concerning Twenty-First Michigan Infantry at Goldsborough.
Numbers 77. Report of Captain Arthur C. Prince, Twenty-First Michigan
Infantry, of operations January 20-March 23.
HDQRS. TWENTY-FIRST MICHIGAN VOLUNTEER INFANTRY,
Goldsborough, N. C., March 25, 1865.
CAPTAIN: I have the honor to report the following in regard to my
The regiment broke camp at Savannah, Ga., on the 20th of January,
and marched to Sister's Ferry, on the Savannah River, where we encamped
for about ten days; we crossed the River on the 5th of February and
marched northward; nothing of interest occurred until we struck the
Charleston and Augusta Railroad, of which we destroyed about two
miles, near White Pond Station. We then marched directly upon Columbia,
S. C., but turned from it when within a few miles and took a northwesterly
course through Lexington, S. C., crossing the Saluda and Broad Rivers;
then more eastward, striking the railroad at Winnsborough, S. C.,
we still advanced northward, destroying the railroad track at Black
Stocks Station; we then marched eastward, crossing the Wateree River
at Rocky Mount, and the Great Pedee a few miles north of Cheraw,
S. C.: we advanced upon the town of Fayetteville.
On the 15th of March we left Fayetteville and, crossing the Cape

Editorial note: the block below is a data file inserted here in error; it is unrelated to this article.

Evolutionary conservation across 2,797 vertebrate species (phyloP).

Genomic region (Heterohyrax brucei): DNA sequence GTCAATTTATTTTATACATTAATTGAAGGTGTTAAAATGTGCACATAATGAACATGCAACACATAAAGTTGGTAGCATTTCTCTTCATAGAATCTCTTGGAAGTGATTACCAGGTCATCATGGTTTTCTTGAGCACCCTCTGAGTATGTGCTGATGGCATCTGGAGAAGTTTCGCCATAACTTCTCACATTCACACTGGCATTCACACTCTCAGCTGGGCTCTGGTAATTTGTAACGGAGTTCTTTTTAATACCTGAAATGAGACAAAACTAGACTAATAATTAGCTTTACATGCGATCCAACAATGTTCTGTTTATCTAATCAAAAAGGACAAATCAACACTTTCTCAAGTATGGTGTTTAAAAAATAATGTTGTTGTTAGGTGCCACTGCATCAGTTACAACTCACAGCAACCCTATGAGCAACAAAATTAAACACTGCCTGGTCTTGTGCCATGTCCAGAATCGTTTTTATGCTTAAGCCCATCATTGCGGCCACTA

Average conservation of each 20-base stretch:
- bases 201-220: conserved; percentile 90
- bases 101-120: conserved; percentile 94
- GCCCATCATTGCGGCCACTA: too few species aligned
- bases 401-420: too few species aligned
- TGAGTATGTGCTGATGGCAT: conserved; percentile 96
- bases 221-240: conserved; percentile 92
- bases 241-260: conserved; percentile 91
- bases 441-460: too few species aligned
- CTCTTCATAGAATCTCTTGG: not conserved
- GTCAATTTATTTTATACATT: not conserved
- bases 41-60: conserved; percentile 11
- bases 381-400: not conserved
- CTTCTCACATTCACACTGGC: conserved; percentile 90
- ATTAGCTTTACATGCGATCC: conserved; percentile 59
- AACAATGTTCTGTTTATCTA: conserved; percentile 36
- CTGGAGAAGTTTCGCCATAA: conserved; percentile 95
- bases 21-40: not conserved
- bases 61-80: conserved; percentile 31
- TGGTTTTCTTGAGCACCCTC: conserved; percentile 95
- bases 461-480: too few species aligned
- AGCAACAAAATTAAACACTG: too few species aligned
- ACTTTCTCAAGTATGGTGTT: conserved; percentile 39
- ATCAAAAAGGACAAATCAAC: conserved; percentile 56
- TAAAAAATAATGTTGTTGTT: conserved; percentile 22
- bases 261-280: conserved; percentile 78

Fear River, proceeded northeast. On the 19th of March we met the
enemy; the regiment was formed in line on the right of the brigade,
on the farther side of a deep ravine and in the face of the enemy's
line of works, and ordered to charge the same, which was done. The
enemy proving too much for us, we were obliged to fall back, which
we did to the edge of the ravine or swamp, and commenced to throw
up works as best we could; however, before we could complete anything
of the kind, the enemy charged upon us, and being of greater strength
turned both flanks. The regiment, receiving a fire from and both
flanks, was obliged to retreat. We fell back for about three-quarters
of a mile and took possession of some works already thrown up, from
where we were relieved by part of the Twentieth Army Corps.
The regiment lost heavily in the engagement; the casualties as they
now stand are: killed, 13; wounded, 49; missing, 9; prisoners, 2.
Previous to this we lost as follows: 1 man killed, 2 missing; 1
officer and 4 men prisoners.
Our loss on the whole campaign up as follows: Killed, 14 enlisted
men; wounded, 5 commissioned officers and 44 enlisted men; missing,
11 enlisted men; prisoners, 1 commissioned officers and 6 enlisted
men; total, 81.
All of which is respectfully submitted.
C. PRICE, Captain,
T. G. STEVENSON,
Asst. Adjt. General, 2nd Brigadier 1st Div., 14th Army Corps.
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